Nayler added that the firm is confident local industry would deliver ‘best in breed’ products for the ISS.
“There is that undertone of AIC being a sacrifice to capability. For this program, we see the opposite,” he said.
“We’ve done technology surveys, we understand the market well and to be frank, a lot of what can be offered to this program, not just sustainment services but technology through the acquisition phase, can be met by the Australian market.
“Part of our value proposition is not saying we’re doing AIC because it meets the Minister’s intent, we actually believe the industry base at the moment will ideally support this program.”
Babcock has reportedly identified more than 50 per cent of the requirements that can be designed and manufactured in Australia, either through offshore companies willing to support local production or through Australian companies with the capability.
“We could have taken that approach of bringing together big brands, we have good relationships with some of the big US technology primes, but this project is not about [that],” Nayler continued.
“There isn’t a single OEM that has even close to 100 per cent solution; the Commonwealth wants this to be an evolving design and solution over life-of-type, and for us it isn’t about picking one or two big brands, for us it’s about the answering the exam question, which was an independent vendor manager for defence.”
Babcock is expected to unveil its next steps over the coming months, with the downselection for the project to take place in May.
A request for tender is also expected to be announced later this year, with new competitors likely to emerge. (Source: Defence Connect)
22 Feb 21. Indonesian MoD reveals aircraft procurement plans. Indonesia’s Ministry of Defence (MoD) has published a seemingly ambitious list of big-ticket items that it is proposing to acquire for its air force over the next four years.
These include Dassault Rafale and Boeing F-15EX Advanced Eagle multirole fighters, Lockheed Martin C-130J Super Hercules transports, and Airbus A330 Multi-Role Tanker Transport (MRTT) aircraft.
The list was disclosed in the 2021 edition of a yearly publication for Indonesian Armed Forces (Tentara Nasional Indonesia: TNI) and MoD staff known as the ‘Leadership Assembly’. The publication, which featured opening remarks from TNI Chief Air Vice Marshal Hadi Tjahjanto and Defence Minister Prabowo Subianto, was released in mid-February.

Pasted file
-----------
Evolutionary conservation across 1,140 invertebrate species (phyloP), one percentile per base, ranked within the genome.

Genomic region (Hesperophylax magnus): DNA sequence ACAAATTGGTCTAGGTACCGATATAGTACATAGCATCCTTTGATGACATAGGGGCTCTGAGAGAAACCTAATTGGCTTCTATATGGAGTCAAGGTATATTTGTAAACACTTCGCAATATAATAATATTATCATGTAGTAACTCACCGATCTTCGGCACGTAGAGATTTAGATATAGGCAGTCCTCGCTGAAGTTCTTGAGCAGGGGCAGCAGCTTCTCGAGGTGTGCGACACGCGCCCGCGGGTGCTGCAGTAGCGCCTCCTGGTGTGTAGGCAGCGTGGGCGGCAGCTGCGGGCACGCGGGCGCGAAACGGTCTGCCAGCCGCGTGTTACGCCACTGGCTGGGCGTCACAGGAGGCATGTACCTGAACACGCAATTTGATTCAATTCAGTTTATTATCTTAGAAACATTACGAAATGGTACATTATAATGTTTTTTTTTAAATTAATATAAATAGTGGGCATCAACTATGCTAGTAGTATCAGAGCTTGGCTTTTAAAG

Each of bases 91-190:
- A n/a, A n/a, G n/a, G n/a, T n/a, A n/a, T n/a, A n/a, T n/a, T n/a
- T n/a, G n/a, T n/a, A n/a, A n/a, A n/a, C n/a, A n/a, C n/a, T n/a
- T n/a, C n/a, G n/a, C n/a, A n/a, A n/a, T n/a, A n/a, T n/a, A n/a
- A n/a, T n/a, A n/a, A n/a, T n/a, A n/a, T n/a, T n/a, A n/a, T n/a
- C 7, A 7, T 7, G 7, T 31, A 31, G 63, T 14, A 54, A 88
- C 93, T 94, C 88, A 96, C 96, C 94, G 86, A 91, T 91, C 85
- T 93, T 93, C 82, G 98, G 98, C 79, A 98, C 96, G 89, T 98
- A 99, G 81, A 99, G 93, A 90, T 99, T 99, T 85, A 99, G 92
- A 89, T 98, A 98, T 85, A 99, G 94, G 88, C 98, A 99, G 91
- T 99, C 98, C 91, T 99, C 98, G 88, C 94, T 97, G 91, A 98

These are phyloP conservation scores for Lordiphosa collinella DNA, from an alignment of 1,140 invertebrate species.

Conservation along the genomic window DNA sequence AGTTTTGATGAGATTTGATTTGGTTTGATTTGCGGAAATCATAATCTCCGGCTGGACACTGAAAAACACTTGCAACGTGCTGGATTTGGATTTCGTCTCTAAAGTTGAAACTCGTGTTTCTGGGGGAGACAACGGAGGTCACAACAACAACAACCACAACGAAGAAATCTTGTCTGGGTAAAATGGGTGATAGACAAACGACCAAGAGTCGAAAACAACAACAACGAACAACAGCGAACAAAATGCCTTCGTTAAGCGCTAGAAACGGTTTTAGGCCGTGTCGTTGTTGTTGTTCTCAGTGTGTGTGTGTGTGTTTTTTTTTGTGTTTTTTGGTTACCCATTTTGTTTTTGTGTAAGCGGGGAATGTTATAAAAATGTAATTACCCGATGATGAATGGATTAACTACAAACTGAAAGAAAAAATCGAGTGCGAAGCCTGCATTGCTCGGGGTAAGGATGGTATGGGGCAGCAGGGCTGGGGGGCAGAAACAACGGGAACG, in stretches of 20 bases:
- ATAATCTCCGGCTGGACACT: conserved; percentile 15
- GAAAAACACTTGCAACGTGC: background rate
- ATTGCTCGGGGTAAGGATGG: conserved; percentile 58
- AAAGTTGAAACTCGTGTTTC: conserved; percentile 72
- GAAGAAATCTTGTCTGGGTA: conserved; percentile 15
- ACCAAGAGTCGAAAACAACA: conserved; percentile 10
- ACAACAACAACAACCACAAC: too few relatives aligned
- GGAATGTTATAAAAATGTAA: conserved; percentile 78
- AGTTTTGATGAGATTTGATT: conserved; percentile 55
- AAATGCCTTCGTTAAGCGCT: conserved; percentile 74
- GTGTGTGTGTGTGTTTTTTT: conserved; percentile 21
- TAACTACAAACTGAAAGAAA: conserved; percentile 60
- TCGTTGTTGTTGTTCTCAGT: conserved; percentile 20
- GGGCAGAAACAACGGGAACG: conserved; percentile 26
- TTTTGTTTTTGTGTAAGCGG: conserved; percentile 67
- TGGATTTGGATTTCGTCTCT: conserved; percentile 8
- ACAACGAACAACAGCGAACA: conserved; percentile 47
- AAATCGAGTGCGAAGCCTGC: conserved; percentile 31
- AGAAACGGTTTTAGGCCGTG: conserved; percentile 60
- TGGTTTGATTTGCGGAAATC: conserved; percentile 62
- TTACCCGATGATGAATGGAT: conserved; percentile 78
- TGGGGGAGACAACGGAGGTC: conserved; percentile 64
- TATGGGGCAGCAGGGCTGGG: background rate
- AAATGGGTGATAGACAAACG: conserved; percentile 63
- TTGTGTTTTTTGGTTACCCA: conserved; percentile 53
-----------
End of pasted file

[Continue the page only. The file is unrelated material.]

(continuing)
“For the Indonesian Air Force, we will refurbish our entire fleet of fighter aircraft and we have secured the funds for this except for the replacement of the Hawks,” said Prabowo in his remarks, in reference to the country’s fleet of BAE Hawk 109/209s.
“[There will be] 36 units of the Rafale multirole combat aircraft from France and 36 units of the F-15EX, of which an eight initial units are being expected and six of these should arrive before 2022,” said the minister. In addition to the fighter aircraft, the ministry also included 15 C-130Js, two A330 MRTTs, 30 ground-controlled interception radar stations, and three unmanned aerial vehicles (UAVs) into a procurement wish list known as the ‘Blue Book’. (Source: Jane’s)
19 Feb 21. Canadian defence department seeks proposals for fixed and mobile counter UAS capability. Canada’s Department of National Defence (DND) has issued a Request for Information (RFI) for technology solutions including Counter Unmanned Aerial Systems (C-UAS) capability.
According to the RFI issued by Canada’s Public Works department, DND and the Canadian Armed Forces are looking for innovative science and technology solutions to address Canada’s classified defence and security challenges through a classified call for proposals process.
The C-UAS capability includes: ‘Approaches and systems for countering UAS that are capable of detecting, tracking, identifying, and/or neutralizing the UAS from as far away from the device as possible, and able to perform these functions from either fixed installations or in a moving vehicle. The Canadian Armed Forces needs systems which can deploy easily and readily, and automate these tasks to the extent possible (to minimize training, user input and level of effort in performing these functions)’
C-UAS is one of seven areas currently included in the RFI:
Anti-drone systems (C-UAS); combating the Threat of Explosives (LME); defeat Radio-Controlled Improvised Explosive Devices (DEI-RC); fusion and automation of data in the cloud; integration of soldier’s systems; space sensor payloads; and underwater warfare.
Public Works and Government Services Canada
Services and Technology Acquisition Management Sector
Innovation Procurement Directorate
Solicitation No: W7714-217834/A
GETS ref No: PW-21-00945859
The Innovation for Defence Excellence and Security (IDEaS) programme was announced in Canada’s defence policy, Strong, Secure, Engaged and launched in 2018 to invest CAD1.6bn over the next 20 years to access the expertise and solutions from the Canadian innovation ecosystem. The program provides Canadian innovators (from small to large enterprises, academia, not-for profit organisation, Universities, etc.) with a structure and support to encourage solutions for Canada’s toughest defence and security challenges.